1

I have two tables

mysql> select * from emp;
+----+-------+
| id | name  |
+----+-------+
|  1 | John  |
|  2 | Mari  |
|  3 | Sami  |
|  4 | Kate  |
+----+-------+
mysql> select * from dep;
+----+------+-------+
| id | eid  | name  |
+----+------+-------+
|  1 |    1 | Tom   |
|  2 |    2 | Tom   |
|  3 |    1 | Paul  |
|  4 |    1 | Karl  |
+----+------+-------+

dep(eid) is foreign key references emp(id).

Question

  1. What is the query to get all employees who have a son his name is Tom given that s/he doesn't have a son with name Paul (the result is Mari)
  2. What is the query to get all employees who dont have a son his name is Paul (the result is Mari, Sami, and Kate)

I know it can be handled using sub query very easily but i am looking for the join structure

  • SUM(name = 'Name') > 0 (if is) or = 0 (if is not). – Akina Aug 15 '18 at 13:10
  • 2
    But, Mari does have a son named Tom, as established in the first answer.... – RDFozz Aug 15 '18 at 14:46
  • @RDFozz,,, the question was to have a son named Tom and not to have a son named Paul,,, which satisfies Mari's case – Alaa Aug 15 '18 at 15:04
  • For the second question. The result should be only Sami and Kate – AMG Aug 15 '18 at 16:00
1

1 .

select E.* from emp E where id in (
select A.eid from (select distinct eid from dep where name = 'Tom')A
left join (select distinct eid from dep where name = 'Paul')B
on A.eid = B.eid where B.eid is null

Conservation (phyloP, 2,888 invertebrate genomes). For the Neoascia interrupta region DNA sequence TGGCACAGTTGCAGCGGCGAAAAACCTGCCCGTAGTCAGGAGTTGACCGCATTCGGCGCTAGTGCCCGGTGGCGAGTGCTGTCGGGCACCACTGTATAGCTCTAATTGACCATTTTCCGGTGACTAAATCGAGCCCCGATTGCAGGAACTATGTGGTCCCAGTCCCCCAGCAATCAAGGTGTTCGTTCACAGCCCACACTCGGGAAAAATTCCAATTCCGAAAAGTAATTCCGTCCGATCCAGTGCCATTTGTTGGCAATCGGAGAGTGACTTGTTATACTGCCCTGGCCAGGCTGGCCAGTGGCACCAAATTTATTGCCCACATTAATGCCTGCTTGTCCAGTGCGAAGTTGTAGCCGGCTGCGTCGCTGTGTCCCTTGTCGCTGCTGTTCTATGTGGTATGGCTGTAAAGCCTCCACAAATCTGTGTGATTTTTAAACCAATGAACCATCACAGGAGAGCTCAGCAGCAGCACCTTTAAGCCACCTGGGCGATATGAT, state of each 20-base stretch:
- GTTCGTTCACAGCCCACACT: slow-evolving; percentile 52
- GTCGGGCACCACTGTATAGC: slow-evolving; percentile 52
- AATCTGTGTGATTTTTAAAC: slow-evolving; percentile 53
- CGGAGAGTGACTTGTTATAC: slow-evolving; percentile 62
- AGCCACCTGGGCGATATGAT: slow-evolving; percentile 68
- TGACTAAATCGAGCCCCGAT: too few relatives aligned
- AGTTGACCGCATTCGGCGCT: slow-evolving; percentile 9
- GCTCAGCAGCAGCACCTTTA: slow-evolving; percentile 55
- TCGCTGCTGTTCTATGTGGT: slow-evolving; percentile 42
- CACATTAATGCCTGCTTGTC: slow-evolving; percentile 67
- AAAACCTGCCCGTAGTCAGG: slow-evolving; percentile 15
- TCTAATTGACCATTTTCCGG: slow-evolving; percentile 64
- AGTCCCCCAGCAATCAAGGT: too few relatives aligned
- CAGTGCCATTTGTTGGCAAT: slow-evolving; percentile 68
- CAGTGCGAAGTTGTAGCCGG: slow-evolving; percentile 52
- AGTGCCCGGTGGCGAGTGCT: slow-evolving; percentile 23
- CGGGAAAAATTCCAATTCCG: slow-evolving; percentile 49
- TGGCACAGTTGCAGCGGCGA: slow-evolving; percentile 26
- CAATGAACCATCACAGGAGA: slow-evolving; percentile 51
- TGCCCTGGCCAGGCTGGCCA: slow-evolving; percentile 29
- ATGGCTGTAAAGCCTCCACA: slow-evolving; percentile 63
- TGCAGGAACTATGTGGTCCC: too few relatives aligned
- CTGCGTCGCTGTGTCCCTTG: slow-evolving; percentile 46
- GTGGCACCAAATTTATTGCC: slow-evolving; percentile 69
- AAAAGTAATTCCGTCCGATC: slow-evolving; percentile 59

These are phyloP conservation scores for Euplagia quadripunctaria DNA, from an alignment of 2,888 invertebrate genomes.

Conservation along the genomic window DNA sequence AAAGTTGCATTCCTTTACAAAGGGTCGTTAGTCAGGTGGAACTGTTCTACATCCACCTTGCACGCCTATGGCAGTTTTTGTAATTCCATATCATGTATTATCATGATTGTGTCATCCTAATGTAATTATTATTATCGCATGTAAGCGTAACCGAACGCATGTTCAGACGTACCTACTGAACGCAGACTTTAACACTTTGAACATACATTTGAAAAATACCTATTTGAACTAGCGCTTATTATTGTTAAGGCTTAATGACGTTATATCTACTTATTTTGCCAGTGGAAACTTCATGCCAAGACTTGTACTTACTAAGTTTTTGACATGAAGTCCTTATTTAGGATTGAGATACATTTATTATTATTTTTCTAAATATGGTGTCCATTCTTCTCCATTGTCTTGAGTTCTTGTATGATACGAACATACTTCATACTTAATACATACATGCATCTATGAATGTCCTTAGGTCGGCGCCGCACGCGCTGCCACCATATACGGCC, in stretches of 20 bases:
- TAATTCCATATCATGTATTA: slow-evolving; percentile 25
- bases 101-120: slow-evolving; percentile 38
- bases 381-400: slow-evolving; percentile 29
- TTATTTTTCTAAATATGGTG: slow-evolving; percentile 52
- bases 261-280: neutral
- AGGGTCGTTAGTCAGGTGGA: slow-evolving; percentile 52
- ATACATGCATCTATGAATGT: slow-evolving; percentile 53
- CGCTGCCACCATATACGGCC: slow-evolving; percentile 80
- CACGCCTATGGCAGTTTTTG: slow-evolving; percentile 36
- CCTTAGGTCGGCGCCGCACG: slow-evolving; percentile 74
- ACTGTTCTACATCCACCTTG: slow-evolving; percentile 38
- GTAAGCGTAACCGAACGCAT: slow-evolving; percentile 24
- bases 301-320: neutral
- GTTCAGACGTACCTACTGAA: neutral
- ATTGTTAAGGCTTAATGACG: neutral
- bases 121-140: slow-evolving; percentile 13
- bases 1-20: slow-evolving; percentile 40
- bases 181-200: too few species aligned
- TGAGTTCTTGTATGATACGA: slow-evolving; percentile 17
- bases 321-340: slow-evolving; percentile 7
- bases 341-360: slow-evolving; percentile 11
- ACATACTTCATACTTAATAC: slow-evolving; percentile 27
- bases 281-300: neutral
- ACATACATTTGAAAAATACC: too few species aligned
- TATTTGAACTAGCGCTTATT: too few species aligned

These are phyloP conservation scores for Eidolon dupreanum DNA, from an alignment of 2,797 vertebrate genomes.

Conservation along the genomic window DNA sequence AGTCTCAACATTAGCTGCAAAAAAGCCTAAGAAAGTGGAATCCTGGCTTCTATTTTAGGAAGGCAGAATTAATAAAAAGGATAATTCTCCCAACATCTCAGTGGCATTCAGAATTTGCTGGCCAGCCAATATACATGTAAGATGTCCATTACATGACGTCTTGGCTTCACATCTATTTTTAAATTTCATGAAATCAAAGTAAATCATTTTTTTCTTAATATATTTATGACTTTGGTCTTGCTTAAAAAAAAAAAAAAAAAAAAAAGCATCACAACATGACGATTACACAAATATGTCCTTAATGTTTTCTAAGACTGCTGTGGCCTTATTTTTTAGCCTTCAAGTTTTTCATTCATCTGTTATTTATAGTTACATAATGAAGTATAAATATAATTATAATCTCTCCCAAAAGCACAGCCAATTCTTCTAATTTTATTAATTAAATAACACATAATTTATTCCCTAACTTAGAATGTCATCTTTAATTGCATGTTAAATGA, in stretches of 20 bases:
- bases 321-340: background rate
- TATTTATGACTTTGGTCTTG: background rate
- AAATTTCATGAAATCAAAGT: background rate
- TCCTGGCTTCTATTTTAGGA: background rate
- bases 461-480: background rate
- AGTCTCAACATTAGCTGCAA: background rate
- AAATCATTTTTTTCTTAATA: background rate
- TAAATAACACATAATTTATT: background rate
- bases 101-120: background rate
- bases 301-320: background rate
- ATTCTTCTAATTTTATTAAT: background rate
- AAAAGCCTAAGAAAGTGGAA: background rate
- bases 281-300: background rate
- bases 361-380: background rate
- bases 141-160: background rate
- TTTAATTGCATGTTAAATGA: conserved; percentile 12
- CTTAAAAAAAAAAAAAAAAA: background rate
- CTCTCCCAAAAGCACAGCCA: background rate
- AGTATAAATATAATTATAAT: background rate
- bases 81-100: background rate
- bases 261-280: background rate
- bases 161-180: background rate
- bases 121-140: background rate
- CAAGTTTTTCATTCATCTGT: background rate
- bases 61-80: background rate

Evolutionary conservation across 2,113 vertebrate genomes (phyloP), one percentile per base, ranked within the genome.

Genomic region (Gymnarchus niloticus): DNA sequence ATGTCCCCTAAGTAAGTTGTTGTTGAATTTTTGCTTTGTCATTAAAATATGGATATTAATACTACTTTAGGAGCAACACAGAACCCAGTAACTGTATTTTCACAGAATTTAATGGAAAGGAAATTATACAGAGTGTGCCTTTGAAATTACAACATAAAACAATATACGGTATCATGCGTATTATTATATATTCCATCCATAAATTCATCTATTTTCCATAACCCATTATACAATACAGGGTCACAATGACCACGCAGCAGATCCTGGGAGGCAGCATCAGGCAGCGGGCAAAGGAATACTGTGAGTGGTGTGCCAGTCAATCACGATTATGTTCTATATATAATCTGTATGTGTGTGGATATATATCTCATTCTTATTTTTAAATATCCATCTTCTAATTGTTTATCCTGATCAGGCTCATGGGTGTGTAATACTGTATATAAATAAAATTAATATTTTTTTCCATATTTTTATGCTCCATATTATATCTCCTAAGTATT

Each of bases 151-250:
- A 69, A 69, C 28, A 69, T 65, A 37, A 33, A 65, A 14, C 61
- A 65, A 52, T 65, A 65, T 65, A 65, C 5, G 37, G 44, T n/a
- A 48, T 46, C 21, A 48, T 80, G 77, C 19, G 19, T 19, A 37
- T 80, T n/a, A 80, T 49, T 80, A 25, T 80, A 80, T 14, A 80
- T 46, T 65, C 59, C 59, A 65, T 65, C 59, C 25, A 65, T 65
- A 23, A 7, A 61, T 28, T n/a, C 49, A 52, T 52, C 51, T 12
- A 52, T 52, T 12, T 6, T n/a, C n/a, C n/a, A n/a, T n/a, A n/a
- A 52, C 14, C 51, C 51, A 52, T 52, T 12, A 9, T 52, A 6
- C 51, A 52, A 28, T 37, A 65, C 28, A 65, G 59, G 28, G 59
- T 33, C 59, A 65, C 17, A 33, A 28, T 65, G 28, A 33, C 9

)

2 .

select E.* from emp E where id not in (
select distinct eid from dep where name = 'Tom'
)
  • 1
    You are right! I didn't notice it was MySQL. Query fixed to fit MySQL. Thanks for the feedback! – AMG Aug 16 '18 at 14:23
1

1.

SELECT e.*
FROM emp e
INNER JOIN dep d1 ON e.id = d1.eid AND d1.name = 'Tom'
LEFT OUTER JOIN dep d2 ON e.id = d2.eid AND d2.name = 'Paul'
WHERE d2.id IS NULL 

You can also use a set operation to solve this one:

SELECT result.*
FROM (
  (SELECT e.*
  FROM emp e
  INNER JOIN dep d ON e.id = d.eid and d.name = 'Tom')
  MINUS
  (SELECT e.*
  FROM emp e
  INNER JOIN dep d ON e.id = d.eid and d.name = 'Paul')) result

2.

SELECT e.*
FROM emp e
LEFT OUTER JOIN dep d ON e.id = d.eid AND d.name = 'Tom'
WHERE d.id IS NULL 

EDIT: As pointed out by ypercubeᵀᴹ, MySQL doesn't contain the MINUS operator.

  • 1
    Oh, my bad. Thanks for correcting me. I edited the question to reflect this. – Luís Gabriel de Andrade Aug 16 '18 at 16:16
0

I think i found the answer:

  1. What is the query to get all employees who have a son his name is Tom given that s/he doesn't have a son with name Paul (the result is Mari)

    select E.*,D.*, D2.*
    from emp E
         left join dep D on E.id=D.eid and D.name!='Paul'
         left join dep D2 on D2.eid=E.id and D2.name='Tom'
    where D.name='Tom' and D2.name is null;
    
  2. What is the query to get all employees who dont have a son his name is Tom (the result is Mari, Sami, and Kate)

    select E.*,D.*, D2.*
    from emp E
         left join dep D on E.id=D.eid and D.name!='Paul'
         left join dep D2 on D2.eid=E.id and D2.name='Paul'
    where (D.name!=D2.name and D2.name!='Paul') or D2.name is null;
    
  • Have you tried this? Does it give the result you expect? Why are you checking for the name "Paul" to get results that have nothing to do with Paul (or, are you actually trying to get all employees who don't have a son named Paul)? – RDFozz Aug 15 '18 at 14:53
  • 1
    I also think the query doesn't return the required result. – AMG Aug 15 '18 at 15:54

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